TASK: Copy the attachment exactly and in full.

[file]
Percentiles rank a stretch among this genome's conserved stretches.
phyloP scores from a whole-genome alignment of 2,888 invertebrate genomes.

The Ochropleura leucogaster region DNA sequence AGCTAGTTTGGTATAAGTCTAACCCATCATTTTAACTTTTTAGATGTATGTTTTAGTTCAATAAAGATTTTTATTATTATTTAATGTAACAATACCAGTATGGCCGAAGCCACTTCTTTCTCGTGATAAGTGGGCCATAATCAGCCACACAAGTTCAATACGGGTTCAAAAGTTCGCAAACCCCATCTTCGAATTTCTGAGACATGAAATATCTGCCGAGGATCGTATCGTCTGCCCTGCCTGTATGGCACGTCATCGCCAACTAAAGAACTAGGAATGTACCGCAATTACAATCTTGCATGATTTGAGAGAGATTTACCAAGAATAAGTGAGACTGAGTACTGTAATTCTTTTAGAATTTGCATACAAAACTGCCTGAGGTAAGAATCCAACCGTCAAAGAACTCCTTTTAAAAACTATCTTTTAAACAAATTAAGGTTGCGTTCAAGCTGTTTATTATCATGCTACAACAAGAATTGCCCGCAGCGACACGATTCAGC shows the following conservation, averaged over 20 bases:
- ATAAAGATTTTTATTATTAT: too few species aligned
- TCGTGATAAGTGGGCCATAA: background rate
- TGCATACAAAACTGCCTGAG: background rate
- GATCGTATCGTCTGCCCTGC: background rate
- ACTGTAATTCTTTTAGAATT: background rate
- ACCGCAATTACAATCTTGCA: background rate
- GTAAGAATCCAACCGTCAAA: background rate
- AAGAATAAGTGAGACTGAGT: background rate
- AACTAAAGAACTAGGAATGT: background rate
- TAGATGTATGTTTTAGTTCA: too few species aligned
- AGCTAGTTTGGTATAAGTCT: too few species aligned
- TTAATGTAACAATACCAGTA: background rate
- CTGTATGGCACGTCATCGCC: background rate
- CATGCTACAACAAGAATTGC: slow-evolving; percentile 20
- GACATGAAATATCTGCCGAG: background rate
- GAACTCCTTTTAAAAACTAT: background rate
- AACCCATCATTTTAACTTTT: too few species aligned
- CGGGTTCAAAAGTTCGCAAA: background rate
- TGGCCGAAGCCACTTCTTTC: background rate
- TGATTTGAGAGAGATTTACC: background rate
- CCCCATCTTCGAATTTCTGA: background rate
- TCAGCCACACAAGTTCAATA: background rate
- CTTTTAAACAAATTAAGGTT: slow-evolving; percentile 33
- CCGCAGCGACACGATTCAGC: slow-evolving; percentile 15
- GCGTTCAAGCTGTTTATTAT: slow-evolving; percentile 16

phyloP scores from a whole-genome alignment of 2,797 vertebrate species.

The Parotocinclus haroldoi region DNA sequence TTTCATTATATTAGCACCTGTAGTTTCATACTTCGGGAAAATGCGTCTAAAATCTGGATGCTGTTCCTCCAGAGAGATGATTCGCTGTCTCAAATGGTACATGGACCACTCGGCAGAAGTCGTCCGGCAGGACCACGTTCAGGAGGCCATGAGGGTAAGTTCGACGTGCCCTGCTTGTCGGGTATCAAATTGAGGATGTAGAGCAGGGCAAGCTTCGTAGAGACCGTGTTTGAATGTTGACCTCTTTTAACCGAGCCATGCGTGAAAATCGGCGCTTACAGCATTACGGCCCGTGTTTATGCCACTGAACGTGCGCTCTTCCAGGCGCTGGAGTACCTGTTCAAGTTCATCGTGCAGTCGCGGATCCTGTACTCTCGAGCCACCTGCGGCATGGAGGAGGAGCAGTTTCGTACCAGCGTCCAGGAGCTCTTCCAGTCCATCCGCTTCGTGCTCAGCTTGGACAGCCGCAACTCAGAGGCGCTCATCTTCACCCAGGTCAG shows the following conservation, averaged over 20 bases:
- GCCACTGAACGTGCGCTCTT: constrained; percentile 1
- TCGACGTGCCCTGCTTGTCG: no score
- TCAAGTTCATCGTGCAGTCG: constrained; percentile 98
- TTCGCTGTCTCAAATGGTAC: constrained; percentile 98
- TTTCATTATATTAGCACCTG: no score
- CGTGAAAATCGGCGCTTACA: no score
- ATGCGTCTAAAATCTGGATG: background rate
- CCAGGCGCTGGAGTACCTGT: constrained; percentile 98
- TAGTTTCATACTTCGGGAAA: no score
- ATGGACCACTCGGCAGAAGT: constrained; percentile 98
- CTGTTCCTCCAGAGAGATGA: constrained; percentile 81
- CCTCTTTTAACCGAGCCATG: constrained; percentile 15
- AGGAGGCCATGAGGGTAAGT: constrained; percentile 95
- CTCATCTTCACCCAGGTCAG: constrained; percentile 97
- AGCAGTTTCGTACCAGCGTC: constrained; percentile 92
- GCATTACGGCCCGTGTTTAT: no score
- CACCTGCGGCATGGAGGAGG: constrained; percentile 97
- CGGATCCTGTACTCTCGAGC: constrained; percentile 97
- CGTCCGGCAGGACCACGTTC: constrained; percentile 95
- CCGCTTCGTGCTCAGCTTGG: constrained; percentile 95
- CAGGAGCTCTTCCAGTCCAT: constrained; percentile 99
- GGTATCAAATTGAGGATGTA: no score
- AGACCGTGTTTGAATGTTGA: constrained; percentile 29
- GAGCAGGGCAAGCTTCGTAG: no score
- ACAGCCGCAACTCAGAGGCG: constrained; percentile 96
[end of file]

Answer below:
Percentiles rank a stretch among this genome's conserved stretches.
phyloP scores from a whole-genome alignment of 2,888 invertebrate genomes.

The Ochropleura leucogaster region DNA sequence AGCTAGTTTGGTATAAGTCTAACCCATCATTTTAACTTTTTAGATGTATGTTTTAGTTCAATAAAGATTTTTATTATTATTTAATGTAACAATACCAGTATGGCCGAAGCCACTTCTTTCTCGTGATAAGTGGGCCATAATCAGCCACACAAGTTCAATACGGGTTCAAAAGTTCGCAAACCCCATCTTCGAATTTCTGAGACATGAAATATCTGCCGAGGATCGTATCGTCTGCCCTGCCTGTATGGCACGTCATCGCCAACTAAAGAACTAGGAATGTACCGCAATTACAATCTTGCATGATTTGAGAGAGATTTACCAAGAATAAGTGAGACTGAGTACTGTAATTCTTTTAGAATTTGCATACAAAACTGCCTGAGGTAAGAATCCAACCGTCAAAGAACTCCTTTTAAAAACTATCTTTTAAACAAATTAAGGTTGCGTTCAAGCTGTTTATTATCATGCTACAACAAGAATTGCCCGCAGCGACACGATTCAGC shows the following conservation, averaged over 20 bases:
- ATAAAGATTTTTATTATTAT: too few species aligned
- TCGTGATAAGTGGGCCATAA: background rate
- TGCATACAAAACTGCCTGAG: background rate
- GATCGTATCGTCTGCCCTGC: background rate
- ACTGTAATTCTTTTAGAATT: background rate
- ACCGCAATTACAATCTTGCA: background rate
- GTAAGAATCCAACCGTCAAA: background rate
- AAGAATAAGTGAGACTGAGT: background rate
- AACTAAAGAACTAGGAATGT: background rate
- TAGATGTATGTTTTAGTTCA: too few species aligned
- AGCTAGTTTGGTATAAGTCT: too few species aligned
- TTAATGTAACAATACCAGTA: background rate
- CTGTATGGCACGTCATCGCC: background rate
- CATGCTACAACAAGAATTGC: slow-evolving; percentile 20
- GACATGAAATATCTGCCGAG: background rate
- GAACTCCTTTTAAAAACTAT: background rate
- AACCCATCATTTTAACTTTT: too few species aligned
- CGGGTTCAAAAGTTCGCAAA: background rate
- TGGCCGAAGCCACTTCTTTC: background rate
- TGATTTGAGAGAGATTTACC: background rate
- CCCCATCTTCGAATTTCTGA: background rate
- TCAGCCACACAAGTTCAATA: background rate
- CTTTTAAACAAATTAAGGTT: slow-evolving; percentile 33
- CCGCAGCGACACGATTCAGC: slow-evolving; percentile 15
- GCGTTCAAGCTGTTTATTAT: slow-evolving; percentile 16

phyloP scores from a whole-genome alignment of 2,797 vertebrate species.

The Parotocinclus haroldoi region DNA sequence TTTCATTATATTAGCACCTGTAGTTTCATACTTCGGGAAAATGCGTCTAAAATCTGGATGCTGTTCCTCCAGAGAGATGATTCGCTGTCTCAAATGGTACATGGACCACTCGGCAGAAGTCGTCCGGCAGGACCACGTTCAGGAGGCCATGAGGGTAAGTTCGACGTGCCCTGCTTGTCGGGTATCAAATTGAGGATGTAGAGCAGGGCAAGCTTCGTAGAGACCGTGTTTGAATGTTGACCTCTTTTAACCGAGCCATGCGTGAAAATCGGCGCTTACAGCATTACGGCCCGTGTTTATGCCACTGAACGTGCGCTCTTCCAGGCGCTGGAGTACCTGTTCAAGTTCATCGTGCAGTCGCGGATCCTGTACTCTCGAGCCACCTGCGGCATGGAGGAGGAGCAGTTTCGTACCAGCGTCCAGGAGCTCTTCCAGTCCATCCGCTTCGTGCTCAGCTTGGACAGCCGCAACTCAGAGGCGCTCATCTTCACCCAGGTCAG shows the following conservation, averaged over 20 bases:
- GCCACTGAACGTGCGCTCTT: constrained; percentile 1
- TCGACGTGCCCTGCTTGTCG: no score
- TCAAGTTCATCGTGCAGTCG: constrained; percentile 98
- TTCGCTGTCTCAAATGGTAC: constrained; percentile 98
- TTTCATTATATTAGCACCTG: no score
- CGTGAAAATCGGCGCTTACA: no score
- ATGCGTCTAAAATCTGGATG: background rate
- CCAGGCGCTGGAGTACCTGT: constrained; percentile 98
- TAGTTTCATACTTCGGGAAA: no score
- ATGGACCACTCGGCAGAAGT: constrained; percentile 98
- CTGTTCCTCCAGAGAGATGA: constrained; percentile 81
- CCTCTTTTAACCGAGCCATG: constrained; percentile 15
- AGGAGGCCATGAGGGTAAGT: constrained; percentile 95
- CTCATCTTCACCCAGGTCAG: constrained; percentile 97
- AGCAGTTTCGTACCAGCGTC: constrained; percentile 92
- GCATTACGGCCCGTGTTTAT: no score
- CACCTGCGGCATGGAGGAGG: constrained; percentile 97
- CGGATCCTGTACTCTCGAGC: constrained; percentile 97
- CGTCCGGCAGGACCACGTTC: constrained; percentile 95
- CCGCTTCGTGCTCAGCTTGG: constrained; percentile 95
- CAGGAGCTCTTCCAGTCCAT: constrained; percentile 99
- GGTATCAAATTGAGGATGTA: no score
- AGACCGTGTTTGAATGTTGA: constrained; percentile 29
- GAGCAGGGCAAGCTTCGTAG: no score
- ACAGCCGCAACTCAGAGGCG: constrained; percentile 96